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Linked: How Everything Is Connected to Everything Else and What It Means for Business, Science, and Everyday Life Paperback – April 29, 2003


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Product Details

  • Paperback: 304 pages
  • Publisher: Plume (April 29, 2003)
  • Language: English
  • ISBN-10: 0452284392
  • ISBN-13: 978-0452284395
  • Product Dimensions: 8.2 x 6.4 x 0.7 inches
  • Shipping Weight: 8 ounces
  • Average Customer Review: 4.2 out of 5 stars  See all reviews (71 customer reviews)
  • Amazon Best Sellers Rank: #44,253 in Books (See Top 100 in Books)

Editorial Reviews

Review

"A sweeping look at a new and exciting science." —Donald Kennedy, Editor-in-Chief, Science Magazine



"Captivating…Linked is a playful, even exuberant romp through an exciting new field." —Time Out New York

About the Author

Albert-László Barabási is a pioneer of real-world network theory and author of the bestseller, Linked: How Everything is Connected to Everything Else and What It Means for Business, Science, and Everyday Life. At 32, he was the youngest professor to be named the Emil T. Hofmann Professor of Physics at the University of Notre Dame and has won numerous awards for his work, including the FEBS Anniversary Prize for Systems Biology and the John von Neumann Medal for outstanding achievements. He currently lives in Boston and is Distinguished Professor and Director of the Center for Network Science at Northeastern University.

Customer Reviews

4.2 out of 5 stars
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See all 71 customer reviews
This is an interesting book and is easy to read.
Aristotle
If you are looking for a technical book, you should look at Duncan Watt's Six Degrees, or Small Worlds.
K. Sampanthar
This well-written, easy book is a good way to start learning about network theory.
Madchester

Most Helpful Customer Reviews

26 of 27 people found the following review helpful By algo41 on January 24, 2005
Format: Paperback
Linked focuses on network theory and some of its applications, where networks are defined as dynamic linear graphs. It is written for the non-mathematicians, and in fact does a very good job of giving the reader insight into how the mathematical modeler thinks and works, and what mathematical modeling is (the phrase "dynamic linear graphs" does not actually appear in the text). "Linked" is kind of an intellectual memoir, and especially in the first few chapters, is charming as well as informative. The problem is that Barabasi has an inflated view of the importance and primacy of his work and interests vis-a-vis the general subject of the theory of complex systems. Also, while Barbasi strikes me as intellectually honest, his lack of knowledge of such subjects as cellular biology leads him to erroneous claims for what insights may be attributed to recent work in network modeling. He is on stronger grounds when he discusses narrow subjects such as the links between corporate directors, and Barabasi does seem to know quite a bit about sociological modeling and the Internet. In terms of intellectual stimulation and excitement, Linked does not begin to match up with Emergence: The Connected Lives of Ants, Brains, Cities, and Software by Steven Johnson, and I guess I was expecting something more comparable to that book.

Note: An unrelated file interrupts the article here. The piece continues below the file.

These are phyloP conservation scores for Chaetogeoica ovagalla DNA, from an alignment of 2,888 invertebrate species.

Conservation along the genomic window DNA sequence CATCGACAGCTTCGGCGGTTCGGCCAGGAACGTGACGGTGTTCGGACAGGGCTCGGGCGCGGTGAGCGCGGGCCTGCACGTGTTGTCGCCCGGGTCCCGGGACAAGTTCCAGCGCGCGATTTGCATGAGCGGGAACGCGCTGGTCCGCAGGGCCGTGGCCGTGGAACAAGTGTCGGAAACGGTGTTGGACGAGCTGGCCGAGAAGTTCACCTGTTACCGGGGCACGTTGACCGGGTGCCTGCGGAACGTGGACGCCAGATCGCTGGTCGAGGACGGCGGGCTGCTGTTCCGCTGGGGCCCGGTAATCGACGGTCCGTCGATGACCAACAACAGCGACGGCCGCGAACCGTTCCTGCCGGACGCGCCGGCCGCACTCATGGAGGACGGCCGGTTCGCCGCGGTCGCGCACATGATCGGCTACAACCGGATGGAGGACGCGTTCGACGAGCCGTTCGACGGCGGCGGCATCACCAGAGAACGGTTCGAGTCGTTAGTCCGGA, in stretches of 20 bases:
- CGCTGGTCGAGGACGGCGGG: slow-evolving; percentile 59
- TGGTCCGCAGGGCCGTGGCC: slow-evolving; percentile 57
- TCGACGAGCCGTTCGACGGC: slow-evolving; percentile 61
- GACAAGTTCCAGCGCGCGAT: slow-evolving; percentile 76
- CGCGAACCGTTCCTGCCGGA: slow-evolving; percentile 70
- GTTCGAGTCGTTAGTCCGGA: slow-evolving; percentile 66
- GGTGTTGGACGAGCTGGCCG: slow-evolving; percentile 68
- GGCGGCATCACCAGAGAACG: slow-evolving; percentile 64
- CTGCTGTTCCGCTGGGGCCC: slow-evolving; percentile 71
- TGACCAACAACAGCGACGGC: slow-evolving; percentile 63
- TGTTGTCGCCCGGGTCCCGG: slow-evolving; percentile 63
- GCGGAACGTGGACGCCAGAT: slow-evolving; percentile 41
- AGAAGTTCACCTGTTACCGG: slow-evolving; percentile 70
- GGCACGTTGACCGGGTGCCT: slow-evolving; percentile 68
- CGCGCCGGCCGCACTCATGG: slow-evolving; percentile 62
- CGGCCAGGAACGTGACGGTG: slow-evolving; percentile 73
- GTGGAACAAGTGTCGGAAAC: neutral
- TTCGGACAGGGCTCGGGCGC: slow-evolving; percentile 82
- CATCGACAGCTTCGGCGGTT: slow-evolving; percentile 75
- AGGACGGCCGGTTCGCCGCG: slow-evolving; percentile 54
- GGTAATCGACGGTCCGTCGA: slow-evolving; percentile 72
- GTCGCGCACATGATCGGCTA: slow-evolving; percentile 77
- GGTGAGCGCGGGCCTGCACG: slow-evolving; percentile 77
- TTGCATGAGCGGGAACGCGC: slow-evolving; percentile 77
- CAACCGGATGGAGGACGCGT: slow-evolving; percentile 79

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38 of 43 people found the following review helpful By K. Sampanthar on July 23, 2003
Format: Paperback
I have focused this review on the audience of the book, since other reviews have quite adequately summarized the material.
There have been a lot of books recently that have been published on the new science of networks. Network theory and how it applies to many different fields from technology, marketing, biology, social science, terrorism, disease control etc. (Six Degrees by Duncan Watts, Nexus - Mark Buchanan, Smart Mobs - Howard Rheingold, Tipping Point - Malcolm Gladwell etc..).